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14.01 Narrative Arc

What is a Narrative Arc?

A traditional story arc contains an introduction of the story, plot, characters and setting. This is called the Exposition. This leads into the Rising Action when the character is faced with a problem. The character then confronts obstacles along the way toward the Climax of the story, a moment of crisis that directs the rest of the plot. This is followed by Falling Action as the plot moves from climax to the ending. Finally a Resolution occurs and stability returns to the story.

  • Exposition – intro of plot, characters and setting
  • Rising Action – multiple incidents occur providing suspense and tension
  • Climax – moment of crisis that directs the rest of the plot
  • Falling Action – plot moves from climax to ending
  • Resolution – final results of plot - stability returns

How to Make a Narrative Arc?

When composing a narrative it is a good idea to spend a few minutes to write a brief Story Spine that follows a narrative arc. Remember that narratives do not have to have any narrative structure but they often do. A narrative can also be an abstract visual experience. Nevertheless any sequence of images will tend to have some structure even if that structure is to intentionally disregard structure. Think of a story structure as having 3 parts.

Part 1

Explain the setting of the animation. Where is it? What is seen? What is happening? What is the subject?

Part 2

Introduce a problem, conflict or goal. Where is the character going? What do they want to do? Is everything exploding and on fire? Or is is a tranquil and peaceful setting where the problem is that the protagonist is bored?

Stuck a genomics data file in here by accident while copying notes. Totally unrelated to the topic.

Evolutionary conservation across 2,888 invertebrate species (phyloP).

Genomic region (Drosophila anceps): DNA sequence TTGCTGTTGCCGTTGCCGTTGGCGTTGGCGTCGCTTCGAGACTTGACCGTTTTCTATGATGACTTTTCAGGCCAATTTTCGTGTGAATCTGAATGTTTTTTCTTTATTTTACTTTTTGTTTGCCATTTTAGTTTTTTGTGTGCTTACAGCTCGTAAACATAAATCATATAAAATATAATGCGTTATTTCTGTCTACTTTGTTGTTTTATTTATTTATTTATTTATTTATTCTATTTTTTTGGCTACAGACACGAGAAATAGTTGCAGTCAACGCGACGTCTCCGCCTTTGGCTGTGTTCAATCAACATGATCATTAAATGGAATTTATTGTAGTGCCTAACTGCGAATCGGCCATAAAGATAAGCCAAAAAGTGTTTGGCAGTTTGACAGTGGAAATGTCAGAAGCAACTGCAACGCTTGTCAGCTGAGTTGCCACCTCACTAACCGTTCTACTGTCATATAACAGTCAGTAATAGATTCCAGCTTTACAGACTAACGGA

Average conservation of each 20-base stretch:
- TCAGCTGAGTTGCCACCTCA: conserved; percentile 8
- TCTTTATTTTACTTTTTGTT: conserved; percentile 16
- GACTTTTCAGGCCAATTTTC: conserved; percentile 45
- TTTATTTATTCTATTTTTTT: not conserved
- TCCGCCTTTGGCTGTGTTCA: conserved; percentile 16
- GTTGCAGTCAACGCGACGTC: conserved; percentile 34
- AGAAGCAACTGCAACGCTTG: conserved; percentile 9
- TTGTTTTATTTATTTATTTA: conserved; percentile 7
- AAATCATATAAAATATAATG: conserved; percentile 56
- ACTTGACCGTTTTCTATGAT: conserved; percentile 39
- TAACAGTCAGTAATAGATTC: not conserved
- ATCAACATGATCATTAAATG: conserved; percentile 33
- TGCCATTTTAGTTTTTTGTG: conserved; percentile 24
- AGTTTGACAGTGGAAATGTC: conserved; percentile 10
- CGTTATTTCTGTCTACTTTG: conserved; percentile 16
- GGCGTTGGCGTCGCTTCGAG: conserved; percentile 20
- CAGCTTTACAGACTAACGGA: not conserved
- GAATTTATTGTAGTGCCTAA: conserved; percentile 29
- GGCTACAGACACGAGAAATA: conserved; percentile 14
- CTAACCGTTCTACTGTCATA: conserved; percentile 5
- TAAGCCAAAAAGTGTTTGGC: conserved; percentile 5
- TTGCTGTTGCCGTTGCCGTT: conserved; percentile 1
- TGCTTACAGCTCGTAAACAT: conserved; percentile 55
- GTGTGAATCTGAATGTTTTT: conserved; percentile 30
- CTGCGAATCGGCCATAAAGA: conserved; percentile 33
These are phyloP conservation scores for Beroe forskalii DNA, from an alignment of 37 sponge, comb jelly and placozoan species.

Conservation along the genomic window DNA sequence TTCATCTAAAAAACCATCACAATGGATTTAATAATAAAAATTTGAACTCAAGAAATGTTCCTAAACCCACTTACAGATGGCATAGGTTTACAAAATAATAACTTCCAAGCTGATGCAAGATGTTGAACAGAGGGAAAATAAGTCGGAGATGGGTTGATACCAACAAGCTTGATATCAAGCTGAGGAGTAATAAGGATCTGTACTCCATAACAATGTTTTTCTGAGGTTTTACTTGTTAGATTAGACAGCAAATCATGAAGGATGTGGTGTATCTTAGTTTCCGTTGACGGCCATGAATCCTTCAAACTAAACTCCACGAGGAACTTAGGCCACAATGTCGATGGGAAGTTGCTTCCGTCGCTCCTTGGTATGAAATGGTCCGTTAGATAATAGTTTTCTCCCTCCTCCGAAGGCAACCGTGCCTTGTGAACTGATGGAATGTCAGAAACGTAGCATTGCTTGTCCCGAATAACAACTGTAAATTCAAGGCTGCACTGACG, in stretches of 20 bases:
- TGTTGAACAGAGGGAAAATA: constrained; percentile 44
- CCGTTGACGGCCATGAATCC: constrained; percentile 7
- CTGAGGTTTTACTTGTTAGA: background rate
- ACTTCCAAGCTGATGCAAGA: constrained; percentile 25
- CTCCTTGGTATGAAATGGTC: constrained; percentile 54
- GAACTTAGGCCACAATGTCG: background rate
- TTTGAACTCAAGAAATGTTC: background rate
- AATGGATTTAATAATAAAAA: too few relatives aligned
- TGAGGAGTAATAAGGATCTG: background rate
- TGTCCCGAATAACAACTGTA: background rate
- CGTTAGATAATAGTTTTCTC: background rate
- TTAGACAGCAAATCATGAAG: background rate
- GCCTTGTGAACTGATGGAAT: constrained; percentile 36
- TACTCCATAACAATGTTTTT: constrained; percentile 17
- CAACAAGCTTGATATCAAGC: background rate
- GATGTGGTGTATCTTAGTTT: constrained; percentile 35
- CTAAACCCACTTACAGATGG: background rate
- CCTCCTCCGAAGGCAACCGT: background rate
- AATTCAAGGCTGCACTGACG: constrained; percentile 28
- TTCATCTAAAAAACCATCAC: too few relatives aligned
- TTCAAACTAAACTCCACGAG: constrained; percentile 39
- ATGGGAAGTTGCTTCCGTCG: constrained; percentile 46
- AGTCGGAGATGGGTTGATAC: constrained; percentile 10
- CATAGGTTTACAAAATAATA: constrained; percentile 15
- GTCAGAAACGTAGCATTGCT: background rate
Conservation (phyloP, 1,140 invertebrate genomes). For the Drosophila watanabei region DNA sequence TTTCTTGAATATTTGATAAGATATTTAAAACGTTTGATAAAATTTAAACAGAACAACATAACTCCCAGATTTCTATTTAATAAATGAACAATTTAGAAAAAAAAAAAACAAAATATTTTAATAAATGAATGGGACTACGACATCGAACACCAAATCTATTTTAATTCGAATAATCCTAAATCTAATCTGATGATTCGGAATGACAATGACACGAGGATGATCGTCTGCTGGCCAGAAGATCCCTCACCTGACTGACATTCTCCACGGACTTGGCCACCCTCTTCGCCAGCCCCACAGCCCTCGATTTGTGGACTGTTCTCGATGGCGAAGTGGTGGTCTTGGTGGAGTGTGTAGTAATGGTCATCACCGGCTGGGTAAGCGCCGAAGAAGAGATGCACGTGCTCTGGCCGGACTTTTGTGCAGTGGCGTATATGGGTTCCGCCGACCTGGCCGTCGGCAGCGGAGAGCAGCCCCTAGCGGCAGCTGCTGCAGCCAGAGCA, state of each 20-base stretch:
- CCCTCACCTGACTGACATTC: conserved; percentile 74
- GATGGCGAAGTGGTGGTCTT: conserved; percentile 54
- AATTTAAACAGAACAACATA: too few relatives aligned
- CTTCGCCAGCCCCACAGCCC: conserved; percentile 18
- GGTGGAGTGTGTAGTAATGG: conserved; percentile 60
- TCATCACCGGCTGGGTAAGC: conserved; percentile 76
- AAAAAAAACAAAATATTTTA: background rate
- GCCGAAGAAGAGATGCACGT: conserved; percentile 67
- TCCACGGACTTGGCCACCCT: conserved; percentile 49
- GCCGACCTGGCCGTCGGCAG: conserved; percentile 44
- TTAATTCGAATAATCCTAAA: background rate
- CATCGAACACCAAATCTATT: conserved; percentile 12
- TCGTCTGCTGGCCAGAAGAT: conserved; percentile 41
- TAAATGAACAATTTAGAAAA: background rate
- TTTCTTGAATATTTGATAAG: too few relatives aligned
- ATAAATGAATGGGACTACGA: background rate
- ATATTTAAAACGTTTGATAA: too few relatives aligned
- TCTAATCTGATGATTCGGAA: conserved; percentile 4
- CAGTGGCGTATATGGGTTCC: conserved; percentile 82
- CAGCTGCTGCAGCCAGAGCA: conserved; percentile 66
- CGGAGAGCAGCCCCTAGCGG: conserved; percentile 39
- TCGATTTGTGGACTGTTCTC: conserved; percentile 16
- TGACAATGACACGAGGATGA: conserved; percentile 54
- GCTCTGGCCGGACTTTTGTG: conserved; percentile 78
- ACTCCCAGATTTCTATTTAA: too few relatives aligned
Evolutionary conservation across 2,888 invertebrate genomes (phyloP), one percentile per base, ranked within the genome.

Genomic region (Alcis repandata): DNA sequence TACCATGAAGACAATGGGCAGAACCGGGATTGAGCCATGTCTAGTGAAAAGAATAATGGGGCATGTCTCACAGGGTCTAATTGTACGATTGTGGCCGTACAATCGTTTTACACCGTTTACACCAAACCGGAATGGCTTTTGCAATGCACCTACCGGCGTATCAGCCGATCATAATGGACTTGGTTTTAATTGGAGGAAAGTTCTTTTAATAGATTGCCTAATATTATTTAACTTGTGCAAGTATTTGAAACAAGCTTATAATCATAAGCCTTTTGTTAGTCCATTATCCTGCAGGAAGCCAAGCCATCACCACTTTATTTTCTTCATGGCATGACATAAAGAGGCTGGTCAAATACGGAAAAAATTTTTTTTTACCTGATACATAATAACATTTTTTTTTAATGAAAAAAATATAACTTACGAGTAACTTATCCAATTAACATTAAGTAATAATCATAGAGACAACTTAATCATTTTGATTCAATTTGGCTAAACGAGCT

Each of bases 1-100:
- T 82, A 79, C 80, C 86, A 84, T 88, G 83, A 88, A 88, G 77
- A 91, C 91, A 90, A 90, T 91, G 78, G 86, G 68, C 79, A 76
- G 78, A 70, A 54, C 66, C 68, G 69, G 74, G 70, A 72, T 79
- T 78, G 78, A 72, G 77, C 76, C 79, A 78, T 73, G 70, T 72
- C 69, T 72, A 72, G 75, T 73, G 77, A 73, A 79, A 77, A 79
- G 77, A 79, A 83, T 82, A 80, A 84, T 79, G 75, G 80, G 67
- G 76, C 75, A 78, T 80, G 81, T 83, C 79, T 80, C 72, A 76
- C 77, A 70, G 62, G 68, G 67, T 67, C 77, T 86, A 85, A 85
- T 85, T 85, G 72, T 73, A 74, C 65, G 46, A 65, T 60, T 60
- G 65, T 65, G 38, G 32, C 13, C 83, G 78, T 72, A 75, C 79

Part 3

Resolve part 2. What is the result of the actions of the character after encountering part 2? How does the subject escape the fire or stop being bored?

What is a Story Spine?

A Story Spine is simple method to break a story down into 9 parts that then are split into three groups to make a 3 part narrative arc.

Writing a Story Spine and Storyboards will give you an outline and direction to work from. Rather than working with everything possible in the universe, a Story Spine and Story Boards will narrow the scope and set limitations that you can work creatively within.

Link to Blank Fillable Story Spine Sheet

Story Spine Structure

A story spine is a concept created by Kenn Adams in the book “The Art of Spontaneous Theater.” 1 It is a simple outline with prompts that assist a storyteller develop a structure for their narrative.

Act 1 – The first 3 parts of the story spine

This act sets the scene, introduces characters, shows how the world works. The act leads up to having have the rising action of “But, one day…”

  1. Once upon a time…
  2. Every day…
  3. But, one day…

Act 2 - The Journey or the “Because of that…” Sequences

Show the journey of the character and how they overcome obstacles that they encounter. Often includes a low point of the character’s journey. Hardship comes to the character as they experience a low point. A series of challenges is presented that lead to the climax or a fork in the road where a decision must be made. After this diction is made that there is often no going back.

  1. Because of that…
  2. Because of that…
  3. Because of that…

Act 3 - Heading toward the climax and resolution

The characters must make a choice to overcome the obstacles of Act 2. This the “Until, finally…” climatic moment of the story arc. This moves the story toward conclusion and resolution. The character demonstrates learning and growth. This often demonstrates the moral of the story.

  1. Until, finally…
  2. And, ever since then…
  3. And the moral of the story is ….

  1. Kenn Adams “The Art of Spontaneous Theater” ↩︎